The Barefoot Photographer®

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Wednesday, July 15, 2009

Asking for permission wards off a lot of grief : Opinion : The Buffalo News

Fairey is being sued by the Associated Press and photographer Manny Garcia for using a published AP photograph of President Obama to create the iconic “hope” poster. Fairey claims use of the photograph falls under the protection of the “fair use” provisions of copyright law.

Trained at the prestigious Rhode Island School of Design, Fairey was already an accomplished artist and designer. But this pedigree doesn’t exclude him from the common and accepted practice of using photographs as studies.

Garcia, for his part, has suggested in published reports that his lawsuit isn’t about money but recognition, saying, “I just want Shepard Fairey to say, ‘all right, you’re the guy. Thank you.’ ”

Both have compelling arguments, but I wonder if this might have been avoided entirely had Fairey just picked up the phone.

Years ago I had a heated debate over “fair use” and copyright law with several artist co-workers. I researched the issue and unearthed the case of Jeff Koons, an artist who was sued in the 1990s by a photographer who claimed that Koons used the photographer’s work to create a sculpture called “String of Puppies.”

The photograph, a black-and-white postcard print of an elderly couple showing off a line of pups, was quite damning when compared to the sculpture, and the courts agreed. Though Koons’ lawyers claimed “fair use,” the court found that the similarity was so close that it could be construed that the sculpture was a copy of the work.

I contacted the photographer, Art Rogers, via e-mail. He replied that, at the time, he attempted to contact Koons but that he would deal only through lawyers. Rogers added that if Koons had just spoken with him directly, the case likely would not have proceeded.

That e-mail conversation colored my own artistic ambitions. As an artist without formal training I started out using published photographs as models for my own work as a woodcut printmaker. It was after an exchange with a customer at an art show that I understood the importance of seeking permission from photographers.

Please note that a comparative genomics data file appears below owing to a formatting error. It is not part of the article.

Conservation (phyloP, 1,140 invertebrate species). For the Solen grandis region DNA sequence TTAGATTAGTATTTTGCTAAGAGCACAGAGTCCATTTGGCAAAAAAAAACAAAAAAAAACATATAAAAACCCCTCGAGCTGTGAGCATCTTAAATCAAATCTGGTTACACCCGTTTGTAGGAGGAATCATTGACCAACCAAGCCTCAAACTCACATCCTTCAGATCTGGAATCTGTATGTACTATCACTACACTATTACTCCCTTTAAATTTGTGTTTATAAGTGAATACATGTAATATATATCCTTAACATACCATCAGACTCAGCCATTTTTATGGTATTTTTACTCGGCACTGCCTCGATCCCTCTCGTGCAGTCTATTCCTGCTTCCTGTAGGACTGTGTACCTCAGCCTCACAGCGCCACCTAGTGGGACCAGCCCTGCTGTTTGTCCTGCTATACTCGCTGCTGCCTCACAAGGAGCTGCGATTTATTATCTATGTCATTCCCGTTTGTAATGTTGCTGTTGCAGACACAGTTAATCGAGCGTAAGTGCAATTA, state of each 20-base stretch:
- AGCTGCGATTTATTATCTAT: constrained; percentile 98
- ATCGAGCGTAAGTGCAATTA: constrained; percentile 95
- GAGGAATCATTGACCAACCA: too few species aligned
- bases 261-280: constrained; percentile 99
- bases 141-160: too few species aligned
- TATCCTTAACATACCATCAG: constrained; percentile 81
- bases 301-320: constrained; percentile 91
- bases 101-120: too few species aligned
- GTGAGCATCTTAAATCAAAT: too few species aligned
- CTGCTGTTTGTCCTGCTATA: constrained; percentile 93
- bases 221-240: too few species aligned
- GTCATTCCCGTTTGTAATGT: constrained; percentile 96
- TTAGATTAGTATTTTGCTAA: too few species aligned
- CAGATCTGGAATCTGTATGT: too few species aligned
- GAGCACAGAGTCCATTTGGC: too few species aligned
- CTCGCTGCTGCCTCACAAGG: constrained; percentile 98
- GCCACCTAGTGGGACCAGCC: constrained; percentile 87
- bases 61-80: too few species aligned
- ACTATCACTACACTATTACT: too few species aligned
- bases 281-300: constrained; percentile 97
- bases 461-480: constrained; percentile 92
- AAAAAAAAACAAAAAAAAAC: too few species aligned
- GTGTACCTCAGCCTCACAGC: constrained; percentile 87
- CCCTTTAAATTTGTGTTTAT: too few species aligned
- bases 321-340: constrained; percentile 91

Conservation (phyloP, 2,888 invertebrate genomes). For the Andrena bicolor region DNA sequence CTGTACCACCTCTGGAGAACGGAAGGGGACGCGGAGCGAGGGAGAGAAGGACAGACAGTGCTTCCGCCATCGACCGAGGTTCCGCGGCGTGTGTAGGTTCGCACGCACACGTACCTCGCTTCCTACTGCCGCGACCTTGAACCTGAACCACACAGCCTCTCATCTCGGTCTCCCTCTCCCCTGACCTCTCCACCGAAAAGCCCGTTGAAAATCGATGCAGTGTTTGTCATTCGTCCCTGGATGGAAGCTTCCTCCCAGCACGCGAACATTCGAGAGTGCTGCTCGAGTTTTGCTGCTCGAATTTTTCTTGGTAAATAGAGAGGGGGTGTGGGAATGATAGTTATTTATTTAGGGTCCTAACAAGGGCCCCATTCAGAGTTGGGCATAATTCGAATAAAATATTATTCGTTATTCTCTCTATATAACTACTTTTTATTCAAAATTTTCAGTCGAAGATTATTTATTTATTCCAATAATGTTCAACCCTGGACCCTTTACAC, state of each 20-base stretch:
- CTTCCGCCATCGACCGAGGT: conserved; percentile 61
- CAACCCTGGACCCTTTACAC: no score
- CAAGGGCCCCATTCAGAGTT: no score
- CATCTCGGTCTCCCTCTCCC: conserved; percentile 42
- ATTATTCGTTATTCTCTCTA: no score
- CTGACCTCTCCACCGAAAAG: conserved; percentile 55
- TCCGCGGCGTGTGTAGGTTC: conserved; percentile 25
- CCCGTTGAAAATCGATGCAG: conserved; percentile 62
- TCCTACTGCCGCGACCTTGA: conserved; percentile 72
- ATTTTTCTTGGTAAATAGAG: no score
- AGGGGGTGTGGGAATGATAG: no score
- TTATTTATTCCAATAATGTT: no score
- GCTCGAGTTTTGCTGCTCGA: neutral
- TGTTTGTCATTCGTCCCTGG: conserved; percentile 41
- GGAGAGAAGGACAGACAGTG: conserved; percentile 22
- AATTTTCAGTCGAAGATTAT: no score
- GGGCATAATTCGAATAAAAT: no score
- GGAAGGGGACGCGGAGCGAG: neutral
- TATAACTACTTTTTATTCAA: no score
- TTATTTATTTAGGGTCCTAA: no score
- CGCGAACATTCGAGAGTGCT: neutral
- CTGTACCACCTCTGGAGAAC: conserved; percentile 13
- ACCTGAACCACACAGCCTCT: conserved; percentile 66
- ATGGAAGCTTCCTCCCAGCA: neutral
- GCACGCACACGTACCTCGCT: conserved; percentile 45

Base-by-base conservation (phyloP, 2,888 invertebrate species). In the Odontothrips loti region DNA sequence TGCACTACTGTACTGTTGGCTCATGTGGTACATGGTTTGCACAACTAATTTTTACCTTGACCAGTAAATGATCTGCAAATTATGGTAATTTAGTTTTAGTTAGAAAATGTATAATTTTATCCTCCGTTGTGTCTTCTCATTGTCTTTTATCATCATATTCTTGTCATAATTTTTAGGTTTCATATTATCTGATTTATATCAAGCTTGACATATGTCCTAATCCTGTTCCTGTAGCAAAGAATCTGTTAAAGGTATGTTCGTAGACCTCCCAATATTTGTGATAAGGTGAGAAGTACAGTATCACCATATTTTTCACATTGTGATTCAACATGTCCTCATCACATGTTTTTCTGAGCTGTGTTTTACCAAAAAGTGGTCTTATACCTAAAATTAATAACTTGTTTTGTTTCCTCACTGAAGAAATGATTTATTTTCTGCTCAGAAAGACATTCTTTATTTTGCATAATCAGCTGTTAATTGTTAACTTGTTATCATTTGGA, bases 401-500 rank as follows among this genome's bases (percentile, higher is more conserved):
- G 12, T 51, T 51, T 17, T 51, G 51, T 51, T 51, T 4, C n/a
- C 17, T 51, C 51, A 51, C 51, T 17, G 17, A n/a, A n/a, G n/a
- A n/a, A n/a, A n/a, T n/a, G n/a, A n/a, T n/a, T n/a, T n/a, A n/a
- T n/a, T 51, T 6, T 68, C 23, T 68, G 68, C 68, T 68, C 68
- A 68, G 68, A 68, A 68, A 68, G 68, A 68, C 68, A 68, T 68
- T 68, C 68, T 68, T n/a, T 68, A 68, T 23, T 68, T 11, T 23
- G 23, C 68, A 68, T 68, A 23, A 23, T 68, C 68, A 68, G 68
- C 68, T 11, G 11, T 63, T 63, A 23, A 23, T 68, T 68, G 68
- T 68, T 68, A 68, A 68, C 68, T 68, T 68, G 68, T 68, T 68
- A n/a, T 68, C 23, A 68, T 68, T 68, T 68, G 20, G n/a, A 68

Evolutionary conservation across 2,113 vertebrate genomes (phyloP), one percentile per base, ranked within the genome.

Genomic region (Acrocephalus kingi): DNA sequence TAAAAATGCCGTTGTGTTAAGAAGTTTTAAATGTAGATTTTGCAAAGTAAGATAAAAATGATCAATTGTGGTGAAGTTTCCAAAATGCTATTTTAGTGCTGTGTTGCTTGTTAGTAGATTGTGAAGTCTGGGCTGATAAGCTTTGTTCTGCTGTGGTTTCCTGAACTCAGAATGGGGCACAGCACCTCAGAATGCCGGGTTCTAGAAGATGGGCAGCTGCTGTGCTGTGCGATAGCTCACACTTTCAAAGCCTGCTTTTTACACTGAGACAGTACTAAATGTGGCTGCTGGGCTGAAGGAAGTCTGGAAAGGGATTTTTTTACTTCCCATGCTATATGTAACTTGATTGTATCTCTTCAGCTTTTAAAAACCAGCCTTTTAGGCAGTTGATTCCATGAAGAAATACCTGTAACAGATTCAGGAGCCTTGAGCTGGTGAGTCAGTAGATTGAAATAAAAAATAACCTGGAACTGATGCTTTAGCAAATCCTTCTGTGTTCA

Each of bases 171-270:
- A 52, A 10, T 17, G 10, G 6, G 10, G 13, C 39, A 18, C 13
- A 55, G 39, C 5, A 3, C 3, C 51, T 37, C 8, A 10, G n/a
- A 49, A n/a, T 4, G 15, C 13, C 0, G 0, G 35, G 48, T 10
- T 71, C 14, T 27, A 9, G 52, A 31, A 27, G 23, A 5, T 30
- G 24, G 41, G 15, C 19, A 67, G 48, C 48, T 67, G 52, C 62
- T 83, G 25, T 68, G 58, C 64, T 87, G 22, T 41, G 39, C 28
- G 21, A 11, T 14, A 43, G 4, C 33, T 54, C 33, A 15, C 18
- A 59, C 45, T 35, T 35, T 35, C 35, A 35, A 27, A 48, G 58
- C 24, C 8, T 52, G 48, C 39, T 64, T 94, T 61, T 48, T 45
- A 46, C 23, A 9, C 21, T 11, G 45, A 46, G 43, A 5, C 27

I introduced myself to a woman studying a print of two Adirondack chairs by a lake at sunset. She said, “I love this print.” I beamed until she added: “I’ve been making photographs of two Adirondack chairs in different settings for years. It’s such a coincidence.”

That day I was introduced to flop-sweat, and I’m not a fan. Not because I felt she was a legal threat, but because I’d stolen someone else’s work without permission and I felt awful.

On the flip-side, when my wife and I started working art shows, we were deeply under the influence of the early 20th century graphic design of Roycroft artist Dard Hunter. We chose a modified version of one of his drawings as our logo. Thinking it good manners, I located Hunter’s grandson and requested permission to use the design. He replied cheerfully that “most people wouldn’t bother to ask,” adding that his grandfather would be “tickled” to give permission to lovers of his work.

And so, I am left pondering the state of civil suits: Perhaps there would be fewer suits if we were all just a bit more civil.

By Jeffrey Dean

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